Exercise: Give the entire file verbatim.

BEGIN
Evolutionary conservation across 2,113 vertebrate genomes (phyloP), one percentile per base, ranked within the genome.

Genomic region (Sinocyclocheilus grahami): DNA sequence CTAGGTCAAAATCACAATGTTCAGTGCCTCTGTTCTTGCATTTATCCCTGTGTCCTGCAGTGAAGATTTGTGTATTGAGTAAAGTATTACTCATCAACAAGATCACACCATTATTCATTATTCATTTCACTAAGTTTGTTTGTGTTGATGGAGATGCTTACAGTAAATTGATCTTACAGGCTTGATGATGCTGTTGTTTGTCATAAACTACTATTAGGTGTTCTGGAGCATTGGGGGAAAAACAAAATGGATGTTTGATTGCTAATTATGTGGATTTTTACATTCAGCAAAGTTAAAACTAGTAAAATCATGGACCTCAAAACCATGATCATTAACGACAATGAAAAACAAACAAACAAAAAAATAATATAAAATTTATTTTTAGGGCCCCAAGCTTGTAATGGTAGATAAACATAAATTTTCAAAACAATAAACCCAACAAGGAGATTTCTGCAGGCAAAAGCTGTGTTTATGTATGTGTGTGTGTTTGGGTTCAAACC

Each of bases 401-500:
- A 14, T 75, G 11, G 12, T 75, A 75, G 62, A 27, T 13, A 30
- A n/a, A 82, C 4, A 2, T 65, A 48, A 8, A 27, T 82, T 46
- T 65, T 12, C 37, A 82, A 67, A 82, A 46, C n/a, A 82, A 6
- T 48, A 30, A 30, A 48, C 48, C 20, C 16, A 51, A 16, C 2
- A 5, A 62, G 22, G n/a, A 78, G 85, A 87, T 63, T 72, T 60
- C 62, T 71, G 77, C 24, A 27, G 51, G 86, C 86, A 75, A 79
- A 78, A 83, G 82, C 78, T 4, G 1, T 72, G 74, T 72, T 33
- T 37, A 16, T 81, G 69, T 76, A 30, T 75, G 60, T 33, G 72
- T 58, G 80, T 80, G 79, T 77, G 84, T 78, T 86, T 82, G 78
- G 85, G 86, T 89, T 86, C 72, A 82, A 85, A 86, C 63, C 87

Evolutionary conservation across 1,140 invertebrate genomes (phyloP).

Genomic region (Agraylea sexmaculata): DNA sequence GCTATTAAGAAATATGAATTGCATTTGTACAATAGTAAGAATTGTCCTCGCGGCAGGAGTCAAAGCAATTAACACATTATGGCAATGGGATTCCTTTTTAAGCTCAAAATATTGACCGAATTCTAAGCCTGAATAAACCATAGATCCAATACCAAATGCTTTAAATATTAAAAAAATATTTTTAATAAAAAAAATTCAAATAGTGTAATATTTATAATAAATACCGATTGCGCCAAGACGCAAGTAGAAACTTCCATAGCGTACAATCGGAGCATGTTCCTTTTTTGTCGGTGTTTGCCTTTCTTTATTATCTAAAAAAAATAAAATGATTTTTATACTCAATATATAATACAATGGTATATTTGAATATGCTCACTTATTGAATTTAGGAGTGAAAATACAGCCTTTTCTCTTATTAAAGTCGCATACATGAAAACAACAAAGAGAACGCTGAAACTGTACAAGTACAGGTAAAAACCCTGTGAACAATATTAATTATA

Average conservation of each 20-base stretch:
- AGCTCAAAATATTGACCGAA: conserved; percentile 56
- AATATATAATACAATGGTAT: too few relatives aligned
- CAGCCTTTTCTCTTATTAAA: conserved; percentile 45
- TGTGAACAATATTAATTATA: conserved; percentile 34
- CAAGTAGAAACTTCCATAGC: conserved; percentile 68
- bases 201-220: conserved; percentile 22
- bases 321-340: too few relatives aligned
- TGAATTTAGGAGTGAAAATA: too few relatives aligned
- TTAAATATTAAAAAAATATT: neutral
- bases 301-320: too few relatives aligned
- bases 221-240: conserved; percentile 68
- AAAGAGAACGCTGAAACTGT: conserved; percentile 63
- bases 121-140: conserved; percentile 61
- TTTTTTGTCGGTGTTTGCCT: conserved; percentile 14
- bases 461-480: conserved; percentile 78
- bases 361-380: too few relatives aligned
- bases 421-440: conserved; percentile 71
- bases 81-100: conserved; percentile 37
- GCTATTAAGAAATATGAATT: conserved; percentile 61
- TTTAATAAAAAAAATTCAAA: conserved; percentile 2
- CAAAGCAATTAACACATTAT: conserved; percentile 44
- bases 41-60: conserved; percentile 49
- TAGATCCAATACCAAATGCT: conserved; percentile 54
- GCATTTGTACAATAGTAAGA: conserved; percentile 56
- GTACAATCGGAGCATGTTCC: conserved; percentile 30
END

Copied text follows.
Evolutionary conservation across 2,113 vertebrate genomes (phyloP), one percentile per base, ranked within the genome.

Genomic region (Sinocyclocheilus grahami): DNA sequence CTAGGTCAAAATCACAATGTTCAGTGCCTCTGTTCTTGCATTTATCCCTGTGTCCTGCAGTGAAGATTTGTGTATTGAGTAAAGTATTACTCATCAACAAGATCACACCATTATTCATTATTCATTTCACTAAGTTTGTTTGTGTTGATGGAGATGCTTACAGTAAATTGATCTTACAGGCTTGATGATGCTGTTGTTTGTCATAAACTACTATTAGGTGTTCTGGAGCATTGGGGGAAAAACAAAATGGATGTTTGATTGCTAATTATGTGGATTTTTACATTCAGCAAAGTTAAAACTAGTAAAATCATGGACCTCAAAACCATGATCATTAACGACAATGAAAAACAAACAAACAAAAAAATAATATAAAATTTATTTTTAGGGCCCCAAGCTTGTAATGGTAGATAAACATAAATTTTCAAAACAATAAACCCAACAAGGAGATTTCTGCAGGCAAAAGCTGTGTTTATGTATGTGTGTGTGTTTGGGTTCAAACC

Each of bases 401-500:
- A 14, T 75, G 11, G 12, T 75, A 75, G 62, A 27, T 13, A 30
- A n/a, A 82, C 4, A 2, T 65, A 48, A 8, A 27, T 82, T 46
- T 65, T 12, C 37, A 82, A 67, A 82, A 46, C n/a, A 82, A 6
- T 48, A 30, A 30, A 48, C 48, C 20, C 16, A 51, A 16, C 2
- A 5, A 62, G 22, G n/a, A 78, G 85, A 87, T 63, T 72, T 60
- C 62, T 71, G 77, C 24, A 27, G 51, G 86, C 86, A 75, A 79
- A 78, A 83, G 82, C 78, T 4, G 1, T 72, G 74, T 72, T 33
- T 37, A 16, T 81, G 69, T 76, A 30, T 75, G 60, T 33, G 72
- T 58, G 80, T 80, G 79, T 77, G 84, T 78, T 86, T 82, G 78
- G 85, G 86, T 89, T 86, C 72, A 82, A 85, A 86, C 63, C 87

Evolutionary conservation across 1,140 invertebrate genomes (phyloP).

Genomic region (Agraylea sexmaculata): DNA sequence GCTATTAAGAAATATGAATTGCATTTGTACAATAGTAAGAATTGTCCTCGCGGCAGGAGTCAAAGCAATTAACACATTATGGCAATGGGATTCCTTTTTAAGCTCAAAATATTGACCGAATTCTAAGCCTGAATAAACCATAGATCCAATACCAAATGCTTTAAATATTAAAAAAATATTTTTAATAAAAAAAATTCAAATAGTGTAATATTTATAATAAATACCGATTGCGCCAAGACGCAAGTAGAAACTTCCATAGCGTACAATCGGAGCATGTTCCTTTTTTGTCGGTGTTTGCCTTTCTTTATTATCTAAAAAAAATAAAATGATTTTTATACTCAATATATAATACAATGGTATATTTGAATATGCTCACTTATTGAATTTAGGAGTGAAAATACAGCCTTTTCTCTTATTAAAGTCGCATACATGAAAACAACAAAGAGAACGCTGAAACTGTACAAGTACAGGTAAAAACCCTGTGAACAATATTAATTATA

Average conservation of each 20-base stretch:
- AGCTCAAAATATTGACCGAA: conserved; percentile 56
- AATATATAATACAATGGTAT: too few relatives aligned
- CAGCCTTTTCTCTTATTAAA: conserved; percentile 45
- TGTGAACAATATTAATTATA: conserved; percentile 34
- CAAGTAGAAACTTCCATAGC: conserved; percentile 68
- bases 201-220: conserved; percentile 22
- bases 321-340: too few relatives aligned
- TGAATTTAGGAGTGAAAATA: too few relatives aligned
- TTAAATATTAAAAAAATATT: neutral
- bases 301-320: too few relatives aligned
- bases 221-240: conserved; percentile 68
- AAAGAGAACGCTGAAACTGT: conserved; percentile 63
- bases 121-140: conserved; percentile 61
- TTTTTTGTCGGTGTTTGCCT: conserved; percentile 14
- bases 461-480: conserved; percentile 78
- bases 361-380: too few relatives aligned
- bases 421-440: conserved; percentile 71
- bases 81-100: conserved; percentile 37
- GCTATTAAGAAATATGAATT: conserved; percentile 61
- TTTAATAAAAAAAATTCAAA: conserved; percentile 2
- CAAAGCAATTAACACATTAT: conserved; percentile 44
- bases 41-60: conserved; percentile 49
- TAGATCCAATACCAAATGCT: conserved; percentile 54
- GCATTTGTACAATAGTAAGA: conserved; percentile 56
- GTACAATCGGAGCATGTTCC: conserved; percentile 30